The U. S. film industry has experienced various crises: silent to sound beginning in 1927; the breaking of the standard 7-year star contract in 1945 led by actress Olivia de Havilland and briefly covered in the February 3, 1945 issue of The New York Times: “The State supreme court today ruled that Olivia De Havilland, actress, does not have to work an additional twenty-five weeks for Warner Brothers Pictures, Inc. The actress had a seven-year contract with Warners during which she was suspended at various times for a total of twenty-five weeks in disputes about types of films. Upon expiration of the contract, Warners insisted Miss De Havilland work twenty-five weeks,”; the “Paramount Decree” of 1948 that divested the major studios of their monopolistic hold on theater chains; the competition from TV; and the blacklisting of suspected communists in the 1950s. There was another crisis in the early 1960s that nobody seemed to notice: the making and release of dramatic or, for the most part, melodramatic movies that were “out of time,” many of them as some critics back in the day were wont to say, “turgid” melodramas. These were carryovers from the 1950s.
Many soap operas of the fifties, even good ones like 1957’s Peyton Place, would soon be irrelevant and fall by the wayside. Esteemed director Douglas Sirk had created his own oeuvre via a half dozen and today critically-admired soap operas/melodramas/women’s pictures: Magnificent Obsession (1954), All That Heaven Allows (1955), Written on the Wind (1956), The Tarnished Angels (1957), Interlude (1957), and Imitation of Life (1959). Sirk did not make any ‘60s films. The movies that followed in his vein lacked the undercurrent of societal criticism or a compelling subtext and strike us now as positively antiquated, even, as some reviewers used to say, “antediluvian.” They were “out of time.”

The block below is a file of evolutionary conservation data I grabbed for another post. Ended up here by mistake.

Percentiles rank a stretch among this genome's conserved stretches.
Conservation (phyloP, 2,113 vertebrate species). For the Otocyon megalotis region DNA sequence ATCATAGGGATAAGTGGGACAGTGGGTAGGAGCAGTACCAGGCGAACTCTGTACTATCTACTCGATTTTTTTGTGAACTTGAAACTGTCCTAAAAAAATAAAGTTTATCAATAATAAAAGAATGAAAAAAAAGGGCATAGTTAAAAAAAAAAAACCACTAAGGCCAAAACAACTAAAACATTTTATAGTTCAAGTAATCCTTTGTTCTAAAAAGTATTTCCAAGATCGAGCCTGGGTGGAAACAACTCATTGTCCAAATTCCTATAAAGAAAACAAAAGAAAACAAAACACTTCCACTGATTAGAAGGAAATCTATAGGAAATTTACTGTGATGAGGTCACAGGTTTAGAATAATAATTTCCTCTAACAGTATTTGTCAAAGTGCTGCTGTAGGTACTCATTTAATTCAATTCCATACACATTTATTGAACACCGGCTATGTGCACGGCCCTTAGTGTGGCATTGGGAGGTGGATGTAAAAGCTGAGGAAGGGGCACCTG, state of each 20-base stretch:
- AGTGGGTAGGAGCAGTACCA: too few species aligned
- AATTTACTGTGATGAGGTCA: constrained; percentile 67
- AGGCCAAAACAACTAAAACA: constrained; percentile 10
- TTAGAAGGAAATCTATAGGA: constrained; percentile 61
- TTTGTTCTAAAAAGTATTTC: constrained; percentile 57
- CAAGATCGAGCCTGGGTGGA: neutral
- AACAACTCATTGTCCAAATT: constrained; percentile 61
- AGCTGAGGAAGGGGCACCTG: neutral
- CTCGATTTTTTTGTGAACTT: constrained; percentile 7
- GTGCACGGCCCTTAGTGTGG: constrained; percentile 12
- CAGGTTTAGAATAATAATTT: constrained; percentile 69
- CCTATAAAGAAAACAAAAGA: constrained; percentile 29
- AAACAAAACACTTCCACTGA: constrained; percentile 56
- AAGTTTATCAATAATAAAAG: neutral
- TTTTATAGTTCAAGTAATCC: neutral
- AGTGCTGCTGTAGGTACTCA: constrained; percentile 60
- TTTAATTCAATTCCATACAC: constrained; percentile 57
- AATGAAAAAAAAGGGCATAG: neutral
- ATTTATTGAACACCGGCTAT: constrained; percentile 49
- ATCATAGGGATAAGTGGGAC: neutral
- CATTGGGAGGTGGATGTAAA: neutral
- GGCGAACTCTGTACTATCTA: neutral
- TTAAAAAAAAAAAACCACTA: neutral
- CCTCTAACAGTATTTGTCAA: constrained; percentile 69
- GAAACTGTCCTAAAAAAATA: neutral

Curiously, Academy Award-winner Susan Hayward (1958’s I Want to Live!) starred in four 60s movies that inhabit this bailiwick. Back Street (1961) was a remake of the 1932 and 1941 films about a “kept woman” (a term trending into oblivion). I Thank a Fool (1962) concerned a doctor who served time for a mercy killing and was henceforth hired to attend Peter Finch’s mentally disturbed wife. Stolen Hours (1963) was a remake of the 1939 Bette Davis tearjerker Dark Victory. Where Love Has Gone (1964) seemed a disguised take on the Lana Turner-Johnny Stompanato affair in which Turner’s daughter killed her mother’s mobster boyfriend. At the time and certainly in retrospect, these movies were rather dull, and in Hayward’s and some of her co-stars’ cases, beneath their abilities. (At least Where Love Has Gone featured Hayward’s immortal line, “I never considered carpentry an art form.”) Also observe that the leading men in these films were for the most part lesser stars than their female counterparts. What does that signify?
By decade’s end such movies would disappear. Also exiting the scene by the second half of the 60s were cheaply made but successful “beach” and monster movies targeting the young. The new teens were inheritors of Marlon Brando in The Wild One (1953) and Blackboard Jungle’s (1955) classroom of delinquents including Sidney Poitier and Vic Morrow. Like James Dean in that same year’s Rebel Without a Cause, they were aimless and blamed their parents for ennui. Their sixties counterparts came of age influenced by war in Vietnam, increased sexual freedom, racial tensions, heightened drug use, and the rise of feminism. Think The Wild Angels (1966) with Peter Fonda, The Fox (1967) with Keir Dullea, Anne Heywood and Sandy Dennis, Wild in the Streets (1968) with Christopher Jones, and Angel, Angel, Down We Go, aka Cult of the Damned (1969). There may be significant subtext regarding Angel as classic era film actress and Academy Award winner Jennifer Jones was the ostensible star, seduced by young Jordan Christopher.